“I’ve got a great product. Now, how do I support my customers?”
Customer support is not a hard concept.
When someone has a question or a problem, it’s your job to fix it and make them happy.
When done right, it can set you apart from the competition. An app that does something can be recreated easily, but a rocking support experience is much harder to copy. When customers know they’re going to get better support, they’ll usually choose you over the competitor.
But if you do it wrong, it can undo everything that you’ve worked so hard on. Customers will start leaving you behind as they find a company that can provide the support experience they’re looking for.
So, you must dedicate yourself to prioritizing great customer service. There are three key times to do this:
In this post, we’ll start by covering one of the key items you’ll have to address before you launch your new product. Let’s dive right in to planning your help site.
A customer’s first stop should be your help site, where they can find the answers they need themselves. A solid help site, inclusive of a frequently-asked questions (FAQ) page, should help many of your customers find the answer without having to contact you.
The key to setting this up is to do so in a way that your customers get answers and you don’t get bogged down in support tickets all day. If every support ticket takes you five minutes to address, a help site that does the work for you can save you a lot of time, quickly.
First, don’t get too cute with naming it. Call this part of your site what it is. Clearly label it “Help,” “Support,” or another term that immediately communicates its purpose. Then, place this section of your site at an obvious URL, such as yoursite.com/help.
Your help site should be simple and streamlined, to start. Consider launching it with the following three areas:
When customers are on your help site, they’re already confused… and in need of help! Don’t make it worse with a complicated page. Focus on keeping it:
This seems like a no-brainer, right? You just take a screenshot of what you want to show, and you throw it on your help page. Easy!
You’ve taken care to craft every word on that page. Take the same pride and professionalism in your screenshots.
Consider the following:
Questions you expect to be routine are best handled through self-service. “How do I” questions, such as change account information, update an email address, change my preferences, etc. are questions that can be answered in a FAQs section. This empowers the customer to do simple tasks on their own terms, with immediate answers available to them any time, day or night.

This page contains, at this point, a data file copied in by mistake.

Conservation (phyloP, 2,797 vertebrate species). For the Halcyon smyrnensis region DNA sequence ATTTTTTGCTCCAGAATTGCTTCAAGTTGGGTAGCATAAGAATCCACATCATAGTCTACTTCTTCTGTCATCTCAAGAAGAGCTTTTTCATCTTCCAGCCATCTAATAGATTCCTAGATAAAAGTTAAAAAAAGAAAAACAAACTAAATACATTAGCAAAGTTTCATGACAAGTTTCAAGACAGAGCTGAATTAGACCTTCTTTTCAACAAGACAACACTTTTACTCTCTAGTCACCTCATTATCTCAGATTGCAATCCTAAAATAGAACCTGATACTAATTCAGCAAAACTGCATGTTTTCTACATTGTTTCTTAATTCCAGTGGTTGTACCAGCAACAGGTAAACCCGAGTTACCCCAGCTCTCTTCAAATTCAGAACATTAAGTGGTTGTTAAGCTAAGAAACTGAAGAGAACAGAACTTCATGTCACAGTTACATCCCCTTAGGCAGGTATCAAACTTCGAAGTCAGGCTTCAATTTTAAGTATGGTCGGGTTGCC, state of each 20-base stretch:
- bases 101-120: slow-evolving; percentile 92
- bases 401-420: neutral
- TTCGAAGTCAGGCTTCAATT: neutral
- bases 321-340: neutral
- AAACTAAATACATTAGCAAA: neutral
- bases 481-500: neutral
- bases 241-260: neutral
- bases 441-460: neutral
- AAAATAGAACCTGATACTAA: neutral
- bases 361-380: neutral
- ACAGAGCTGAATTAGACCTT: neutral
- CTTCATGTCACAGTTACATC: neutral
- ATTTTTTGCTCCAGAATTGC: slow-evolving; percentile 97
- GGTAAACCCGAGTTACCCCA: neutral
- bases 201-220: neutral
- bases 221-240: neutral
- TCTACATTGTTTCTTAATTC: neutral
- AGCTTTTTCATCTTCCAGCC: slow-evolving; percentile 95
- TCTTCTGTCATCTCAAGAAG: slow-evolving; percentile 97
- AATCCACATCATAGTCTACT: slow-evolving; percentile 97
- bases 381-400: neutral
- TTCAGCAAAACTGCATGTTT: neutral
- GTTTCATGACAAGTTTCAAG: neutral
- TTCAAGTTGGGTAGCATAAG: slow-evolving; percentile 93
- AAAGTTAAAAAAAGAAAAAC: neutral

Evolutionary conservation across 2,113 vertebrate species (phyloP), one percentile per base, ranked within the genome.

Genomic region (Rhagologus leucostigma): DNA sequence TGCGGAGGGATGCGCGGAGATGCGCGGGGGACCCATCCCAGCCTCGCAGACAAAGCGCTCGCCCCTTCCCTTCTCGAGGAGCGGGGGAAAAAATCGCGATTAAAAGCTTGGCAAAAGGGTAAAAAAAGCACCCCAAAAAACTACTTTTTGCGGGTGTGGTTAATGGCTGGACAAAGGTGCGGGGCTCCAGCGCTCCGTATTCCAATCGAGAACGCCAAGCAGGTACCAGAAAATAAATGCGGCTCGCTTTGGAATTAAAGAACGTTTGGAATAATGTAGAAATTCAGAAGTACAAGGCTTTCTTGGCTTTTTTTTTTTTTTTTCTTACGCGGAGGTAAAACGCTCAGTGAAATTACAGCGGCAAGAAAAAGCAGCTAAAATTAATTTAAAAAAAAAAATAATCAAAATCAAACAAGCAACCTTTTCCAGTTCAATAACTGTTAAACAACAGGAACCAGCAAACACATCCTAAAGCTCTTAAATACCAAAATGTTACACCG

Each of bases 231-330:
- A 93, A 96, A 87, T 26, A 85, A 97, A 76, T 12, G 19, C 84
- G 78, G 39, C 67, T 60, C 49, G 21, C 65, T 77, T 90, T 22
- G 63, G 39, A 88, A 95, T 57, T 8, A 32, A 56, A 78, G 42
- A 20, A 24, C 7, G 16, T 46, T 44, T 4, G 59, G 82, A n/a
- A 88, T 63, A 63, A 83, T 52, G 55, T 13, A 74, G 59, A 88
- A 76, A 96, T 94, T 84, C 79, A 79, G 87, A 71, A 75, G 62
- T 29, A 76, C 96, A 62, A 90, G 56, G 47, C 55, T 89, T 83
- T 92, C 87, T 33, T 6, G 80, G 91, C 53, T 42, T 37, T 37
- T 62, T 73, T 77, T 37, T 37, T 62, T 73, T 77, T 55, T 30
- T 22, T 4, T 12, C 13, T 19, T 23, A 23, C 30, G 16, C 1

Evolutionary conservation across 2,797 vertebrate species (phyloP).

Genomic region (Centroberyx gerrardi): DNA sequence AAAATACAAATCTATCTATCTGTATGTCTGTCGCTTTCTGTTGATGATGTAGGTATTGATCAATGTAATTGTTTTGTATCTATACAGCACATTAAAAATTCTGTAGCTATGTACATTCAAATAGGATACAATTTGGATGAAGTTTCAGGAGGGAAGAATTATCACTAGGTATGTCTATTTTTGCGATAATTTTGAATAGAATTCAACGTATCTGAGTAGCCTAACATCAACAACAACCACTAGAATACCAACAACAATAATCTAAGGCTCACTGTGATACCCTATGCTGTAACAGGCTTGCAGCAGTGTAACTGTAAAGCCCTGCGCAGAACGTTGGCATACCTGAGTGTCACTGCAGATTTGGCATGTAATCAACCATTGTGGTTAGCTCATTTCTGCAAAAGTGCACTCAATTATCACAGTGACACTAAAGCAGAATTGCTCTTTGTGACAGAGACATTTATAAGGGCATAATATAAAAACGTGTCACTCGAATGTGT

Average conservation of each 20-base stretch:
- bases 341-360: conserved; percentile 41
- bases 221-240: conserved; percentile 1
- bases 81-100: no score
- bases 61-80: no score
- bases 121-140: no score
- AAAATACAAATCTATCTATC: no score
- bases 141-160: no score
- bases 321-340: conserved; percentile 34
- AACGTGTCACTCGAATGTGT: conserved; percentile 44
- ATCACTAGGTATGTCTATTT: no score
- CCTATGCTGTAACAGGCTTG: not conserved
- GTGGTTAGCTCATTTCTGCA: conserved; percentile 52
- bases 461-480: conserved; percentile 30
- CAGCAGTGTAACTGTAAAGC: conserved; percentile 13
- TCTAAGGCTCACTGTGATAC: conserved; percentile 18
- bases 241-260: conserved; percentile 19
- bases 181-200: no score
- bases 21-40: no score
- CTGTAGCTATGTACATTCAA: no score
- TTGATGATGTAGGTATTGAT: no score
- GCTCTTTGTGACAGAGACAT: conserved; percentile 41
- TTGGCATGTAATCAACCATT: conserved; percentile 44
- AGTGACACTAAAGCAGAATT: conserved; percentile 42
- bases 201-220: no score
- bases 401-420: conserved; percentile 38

Still not sure what else to include? Show your product or service and your website to a few friends, family members, and trusted colleagues. Write down the questions they have, and put those questions and their respective answers on the site. You don’t have to keep those questions there forever. Once you launch your product, you’ll quickly see what other questions need to make their way onto your help page(s).
Your website needs to have a solid search tool. We live in the days of Google search results – people aren’t as used to referencing a book’s index, anymore. No matter how well-organized your website is, or how clear cut your FAQs are, customers often go straight to searching for the information they need.
Put the search box prominently on your site. Customers should find it as soon as they land on your help site, and if they don’t, many will immediately go ahead and send you a support ticket – causing you to do the heavy lifting and answer their question. By having the search box in a prominent location, customers will be more likely to use that first, and in many cases, they’ll find their answer without ever emailing you.
If the help site doesn’t have the answer they’re looking for, the customer will need a way to quickly get in touch with you. To start, a simple contact form will do the trick.
Your form should ask for:
You can also ask them to pick a category, as well. For instance:
Those will come in handy after launch, if and when you have a lot of support cases being initiated. Have that form send all inquiries to your dedicated support email address.
By following the recommendations above, you’ll be well on your way to creating a help site that proactively provides great customer support. In our next customer support post, we’ll focus on one more area you must prepare for before you launch your product: how to streamline your responses to support emails.